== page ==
Today is a Very Important Day as Daddy has invited his Very Important Bosses round for lunch. Daddy is to cook a delicious and impressive meal, while Mummy is to look after The Baby and ensure she is well behaved – this is all that Mummy is to worry about.
Mummy spends at least a week attempting to teach The Baby table manners and rehearsing polite greetings such as waving and handshakes instead of RB’s usual face-grab and death-stare. She cleans The Baby and everything The Baby has touched / vomitted on, including spending a good half hour chiselling dried-on Weetabix off the dining table lest it should cause offence to the Very Important Guests.
“Our guests will be here soon darling,” says Mummy as she puts The Baby down for a nap. “You have a nice long snooze while the grown ups eat lunch, then wake up to see them in an hour or two, just like we practised, OK?” RB gurns at Mummy and chews her toes with a knowing smile. “Sweet dreams poppet,” Mummy whispers as she tiptoes out of the nursery.
Mr and Mrs Boss arrive promptly for dinner and Daddy serves a delicious roast, exactly as planned. But no sooner has Mummy sliced into a roast potato than the baby monitor flickers to life. Mummy mentally curses herself for not unplugging it… or in fact buying it in the first place, back when she thought it would be desirable to amplify a baby’s screaming in surround sound.
“Ah, she is awake!” notices Daddy.
Bugger, thinks Mummy but out loud she says, “Lovely, I will just go and fetch her.”
Mummy goes up to the nursery to retrieve The Baby, who has pooed all over the inside of the cot. Not just a normal leaky nappy… an almighty tidal wave of foul-smelling liquid necessitating an entire change of clothes and bed sheets. Perfect timing, thinks Mummy, whose roast dinner is going cold. She chucks the whole lot in the bath to deal with later, rinses The Baby under the shower and sprays things generously with Dettol for good measure. She prays to the God of Nappies that it was a one-off. “Best behaviour darling,” hisses Mummy as she takes The Baby downstairs and plonks her in the highchair.
Rebel Baby has forgotten everything Mummy taught her. She greets the visitors with a death-stare and bangs on the table. She picks up every single piece of food one by one and purposefully deposits them over the edge of her tray onto the nice clean rug upon which she is seated. Mummy is slowly dying inside.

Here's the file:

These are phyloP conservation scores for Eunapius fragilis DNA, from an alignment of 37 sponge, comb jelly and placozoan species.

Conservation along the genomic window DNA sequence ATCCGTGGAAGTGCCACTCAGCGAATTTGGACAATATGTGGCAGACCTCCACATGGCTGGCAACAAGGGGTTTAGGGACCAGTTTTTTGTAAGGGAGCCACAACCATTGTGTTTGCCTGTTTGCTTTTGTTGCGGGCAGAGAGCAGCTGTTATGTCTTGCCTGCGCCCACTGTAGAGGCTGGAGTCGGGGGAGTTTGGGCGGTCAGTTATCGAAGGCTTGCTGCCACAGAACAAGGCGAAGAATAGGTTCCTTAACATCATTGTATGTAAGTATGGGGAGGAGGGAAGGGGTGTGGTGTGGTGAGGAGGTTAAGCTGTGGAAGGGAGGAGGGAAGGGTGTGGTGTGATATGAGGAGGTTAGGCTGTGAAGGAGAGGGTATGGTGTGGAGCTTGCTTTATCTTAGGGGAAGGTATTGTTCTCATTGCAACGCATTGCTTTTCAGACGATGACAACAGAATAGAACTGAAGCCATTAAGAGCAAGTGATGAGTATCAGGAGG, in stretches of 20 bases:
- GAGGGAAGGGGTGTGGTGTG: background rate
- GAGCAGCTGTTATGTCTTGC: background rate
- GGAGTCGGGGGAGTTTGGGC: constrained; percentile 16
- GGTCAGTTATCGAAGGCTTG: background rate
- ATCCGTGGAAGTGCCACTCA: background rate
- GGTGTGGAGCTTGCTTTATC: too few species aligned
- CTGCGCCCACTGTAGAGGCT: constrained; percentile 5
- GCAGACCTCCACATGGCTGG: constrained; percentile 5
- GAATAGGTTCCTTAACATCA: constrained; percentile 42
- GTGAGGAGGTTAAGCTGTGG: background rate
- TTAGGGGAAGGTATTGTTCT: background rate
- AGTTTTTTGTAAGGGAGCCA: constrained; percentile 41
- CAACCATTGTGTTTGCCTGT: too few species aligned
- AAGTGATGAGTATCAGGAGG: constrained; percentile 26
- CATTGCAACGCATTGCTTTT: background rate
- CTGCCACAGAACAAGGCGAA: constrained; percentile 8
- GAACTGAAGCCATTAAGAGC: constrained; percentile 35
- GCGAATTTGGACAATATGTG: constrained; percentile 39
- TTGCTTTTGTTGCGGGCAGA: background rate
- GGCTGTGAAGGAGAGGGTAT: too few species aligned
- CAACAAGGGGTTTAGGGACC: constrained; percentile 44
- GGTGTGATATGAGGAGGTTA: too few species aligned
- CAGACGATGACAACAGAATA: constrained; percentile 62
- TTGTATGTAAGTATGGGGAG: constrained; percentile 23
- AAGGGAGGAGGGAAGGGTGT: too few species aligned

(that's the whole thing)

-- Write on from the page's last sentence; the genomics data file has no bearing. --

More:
“Are they baby people?” whispers Mummy to Daddy in the kitchen.
“Um… well, not especially,” says Daddy, and Mummy dies a little more.
“Raaaaa!” says Rebel Baby, and Mummy shoves some breadsticks in her mouth.
Soon, The Baby is getting whiny and wriggly, and Mummy notices a foul odour radiating from the high-chair. It seems the earlier nappy was not a one-off. Marvellous.
“Won’t be a moment!” trills Mummy cheerfully, hoping no one else has noticed and mourning the loss of her hot roast potatoes. She whisks The Baby upstairs, leaving the Very Important Bosses to enjoy lunch with a hint of Eau de Excrement lingering in the air.
Another change, another spray of Dettol and one for Mummy for good measure. The roast potatoes will definitely be cold now, thinks Mummy with a sigh as she returns to the table. The Baby resumes her mission to relocate all of her food and toys to the floor, whilst intermittently shouting for no apparent reason whatsoever.
“Raaaaa! Raaaaa! Raaaaa!” shouts Rebel Baby at no one in particular.
“Shhhhhhhhh….” hisses Mummy to no avail, “what’s wrong?”
“Her shit is all over the floor!” observes Mr Boss and, for one heart-stopping moment, Mummy thinks he means literally.
It is clear that RB has no intention of sitting nicely through the rest of the meal. She whines and wriggles until Mummy lets her out of the chair onto her lap, then whines and wriggles until Mummy lets her sit on the table, which is something Mummy wishes she had never started doing. Hindsight is wonderful thing, muses Mummy as she decides it is definitely time to stop letting the baby sit on the table… tomorrow. From her new seat she can reach Daddy’s beer and the wine, and makes it very clear that these are preferable to the sensible carrot and breadsticks which Mummy had so thoughtfully provided.
“Have a roast potato,” says Daddy, and RB is delighted.
Mummy is scowling at The Baby, but RB is pretending not to notice. There are Very Important Guests to give her an audience, and she intends to make the most of them. But they are not baby people thinks Mummy, mortified. The Baby is whining again, and Mummy attempts to distract everyone with cheesecake.
Mr Boss talks to RB and pulls funny faces. She stares back, mesmerised, occasionally glancing sideways at Mummy from time to time as if to say, “Is it now I am supposed to be good?” Mrs Boss plays peekaboo and sings her songs, and RB claps along happily, delighted to be so thoroughly entertained.
“We are not really baby people,” says Mrs Boss, “we have dogs and horses.”
Mummy observes that they seem to be doing a better job than she was of keeping the small one happy, and wonders what in fact being a ‘baby person’ even means. She suspects it has something to do with ultimately having responsibility for the contents of the bath upstairs. Sometimes, Mummy wishes she was not a baby person.
When the Very Important Bosses come to leave, they are very kind about The Baby and pretend not to have noticed the smell or the whining. Mummy and The Baby wave them off at the door, all smiles. Once the door is closed however, Mummy turns, stern-faced, to have serious words with The Baby. Unfortunately, something tells her RB is not taking it entirely seriously: